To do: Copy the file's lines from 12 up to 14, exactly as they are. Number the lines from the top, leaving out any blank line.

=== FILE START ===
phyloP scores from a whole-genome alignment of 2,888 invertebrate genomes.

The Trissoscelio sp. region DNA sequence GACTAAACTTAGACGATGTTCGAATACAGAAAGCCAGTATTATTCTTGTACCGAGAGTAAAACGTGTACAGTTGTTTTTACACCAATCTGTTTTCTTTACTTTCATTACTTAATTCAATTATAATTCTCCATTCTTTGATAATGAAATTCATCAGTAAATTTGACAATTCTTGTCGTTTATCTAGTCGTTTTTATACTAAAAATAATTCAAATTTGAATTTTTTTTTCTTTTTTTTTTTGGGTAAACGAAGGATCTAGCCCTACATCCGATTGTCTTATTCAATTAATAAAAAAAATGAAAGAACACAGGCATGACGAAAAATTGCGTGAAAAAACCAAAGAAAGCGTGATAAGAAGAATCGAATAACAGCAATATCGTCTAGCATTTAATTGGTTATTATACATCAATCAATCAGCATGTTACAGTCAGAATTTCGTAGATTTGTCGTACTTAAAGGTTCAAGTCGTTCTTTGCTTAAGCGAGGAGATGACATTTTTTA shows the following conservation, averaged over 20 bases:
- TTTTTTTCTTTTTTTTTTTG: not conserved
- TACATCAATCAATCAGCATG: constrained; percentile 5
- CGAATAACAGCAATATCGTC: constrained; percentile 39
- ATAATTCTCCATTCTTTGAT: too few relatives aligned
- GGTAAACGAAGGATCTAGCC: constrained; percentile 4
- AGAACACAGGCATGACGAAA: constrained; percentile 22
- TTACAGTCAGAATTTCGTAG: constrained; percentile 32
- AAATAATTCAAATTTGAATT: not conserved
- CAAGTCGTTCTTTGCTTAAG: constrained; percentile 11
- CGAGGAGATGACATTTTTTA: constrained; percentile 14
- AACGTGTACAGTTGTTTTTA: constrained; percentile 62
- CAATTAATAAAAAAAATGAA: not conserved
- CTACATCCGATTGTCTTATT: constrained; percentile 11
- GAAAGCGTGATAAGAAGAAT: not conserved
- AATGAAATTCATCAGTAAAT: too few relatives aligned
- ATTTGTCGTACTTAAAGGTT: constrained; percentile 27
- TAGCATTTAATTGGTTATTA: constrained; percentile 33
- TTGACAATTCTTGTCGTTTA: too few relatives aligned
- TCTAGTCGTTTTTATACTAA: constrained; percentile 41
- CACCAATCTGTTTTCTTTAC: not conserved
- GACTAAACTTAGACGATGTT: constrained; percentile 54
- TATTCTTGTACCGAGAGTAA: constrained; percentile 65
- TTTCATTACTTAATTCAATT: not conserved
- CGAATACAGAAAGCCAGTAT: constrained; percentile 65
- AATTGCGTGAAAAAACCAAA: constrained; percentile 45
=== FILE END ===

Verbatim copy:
- CGAGGAGATGACATTTTTTA: constrained; percentile 14
- AACGTGTACAGTTGTTTTTA: constrained; percentile 62
- CAATTAATAAAAAAAATGAA: not conserved